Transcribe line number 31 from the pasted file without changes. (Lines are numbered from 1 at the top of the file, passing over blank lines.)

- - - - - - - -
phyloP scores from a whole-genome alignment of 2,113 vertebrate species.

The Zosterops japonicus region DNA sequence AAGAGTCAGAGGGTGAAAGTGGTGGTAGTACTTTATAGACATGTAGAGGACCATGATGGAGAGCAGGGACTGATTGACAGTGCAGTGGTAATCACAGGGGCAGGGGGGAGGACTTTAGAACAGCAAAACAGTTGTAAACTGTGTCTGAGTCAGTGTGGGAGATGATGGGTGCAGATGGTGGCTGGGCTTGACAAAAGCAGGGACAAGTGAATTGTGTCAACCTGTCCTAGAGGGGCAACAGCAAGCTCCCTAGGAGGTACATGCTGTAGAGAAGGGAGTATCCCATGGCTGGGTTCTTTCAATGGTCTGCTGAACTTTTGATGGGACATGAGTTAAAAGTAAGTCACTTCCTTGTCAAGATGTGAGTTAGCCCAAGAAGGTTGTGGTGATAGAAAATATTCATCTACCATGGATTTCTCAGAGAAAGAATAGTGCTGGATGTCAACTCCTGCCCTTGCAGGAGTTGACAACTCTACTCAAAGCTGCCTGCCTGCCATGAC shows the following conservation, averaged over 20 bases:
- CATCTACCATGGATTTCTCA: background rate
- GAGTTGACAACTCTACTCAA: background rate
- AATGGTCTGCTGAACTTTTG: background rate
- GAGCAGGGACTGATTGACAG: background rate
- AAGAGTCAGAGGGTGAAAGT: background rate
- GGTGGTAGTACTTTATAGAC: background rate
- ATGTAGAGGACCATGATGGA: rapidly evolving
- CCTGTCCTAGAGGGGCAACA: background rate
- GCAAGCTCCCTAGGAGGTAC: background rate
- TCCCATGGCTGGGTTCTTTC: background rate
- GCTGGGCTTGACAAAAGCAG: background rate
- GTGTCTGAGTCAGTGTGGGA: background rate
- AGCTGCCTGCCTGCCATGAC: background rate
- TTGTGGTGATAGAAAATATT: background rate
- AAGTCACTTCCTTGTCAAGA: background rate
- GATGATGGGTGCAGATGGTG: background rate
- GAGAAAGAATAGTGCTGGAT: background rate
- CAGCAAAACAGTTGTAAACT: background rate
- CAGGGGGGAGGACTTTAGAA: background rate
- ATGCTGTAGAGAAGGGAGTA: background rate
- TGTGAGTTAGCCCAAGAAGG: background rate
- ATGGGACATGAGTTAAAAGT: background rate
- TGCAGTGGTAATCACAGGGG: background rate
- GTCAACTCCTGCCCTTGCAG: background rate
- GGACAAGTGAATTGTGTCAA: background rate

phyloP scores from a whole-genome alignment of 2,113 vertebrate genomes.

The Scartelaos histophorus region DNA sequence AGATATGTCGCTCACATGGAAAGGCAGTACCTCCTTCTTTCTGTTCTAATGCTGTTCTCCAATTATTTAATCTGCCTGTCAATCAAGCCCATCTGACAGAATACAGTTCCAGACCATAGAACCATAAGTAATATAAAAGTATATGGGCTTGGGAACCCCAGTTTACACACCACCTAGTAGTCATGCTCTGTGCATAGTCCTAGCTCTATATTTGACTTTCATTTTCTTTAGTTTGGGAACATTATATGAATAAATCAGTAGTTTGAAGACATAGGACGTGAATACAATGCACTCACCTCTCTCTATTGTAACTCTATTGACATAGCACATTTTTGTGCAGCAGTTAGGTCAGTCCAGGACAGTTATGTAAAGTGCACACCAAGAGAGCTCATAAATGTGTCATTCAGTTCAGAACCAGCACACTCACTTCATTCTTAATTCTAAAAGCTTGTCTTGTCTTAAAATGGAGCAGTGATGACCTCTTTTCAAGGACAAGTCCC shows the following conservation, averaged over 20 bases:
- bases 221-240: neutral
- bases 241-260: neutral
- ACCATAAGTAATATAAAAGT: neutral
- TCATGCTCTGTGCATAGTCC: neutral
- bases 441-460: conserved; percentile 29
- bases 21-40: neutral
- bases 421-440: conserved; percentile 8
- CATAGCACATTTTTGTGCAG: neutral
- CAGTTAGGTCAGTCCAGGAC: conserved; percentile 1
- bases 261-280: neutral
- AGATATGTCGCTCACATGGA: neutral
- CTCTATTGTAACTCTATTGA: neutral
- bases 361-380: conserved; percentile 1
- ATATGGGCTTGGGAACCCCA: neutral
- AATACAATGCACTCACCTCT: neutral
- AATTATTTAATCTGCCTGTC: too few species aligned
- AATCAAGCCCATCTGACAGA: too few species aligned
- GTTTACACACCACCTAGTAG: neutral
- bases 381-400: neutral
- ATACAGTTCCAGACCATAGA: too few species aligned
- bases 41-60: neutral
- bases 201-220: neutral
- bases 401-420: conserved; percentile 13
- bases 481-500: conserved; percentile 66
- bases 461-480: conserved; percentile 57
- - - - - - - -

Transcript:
- bases 241-260: neutral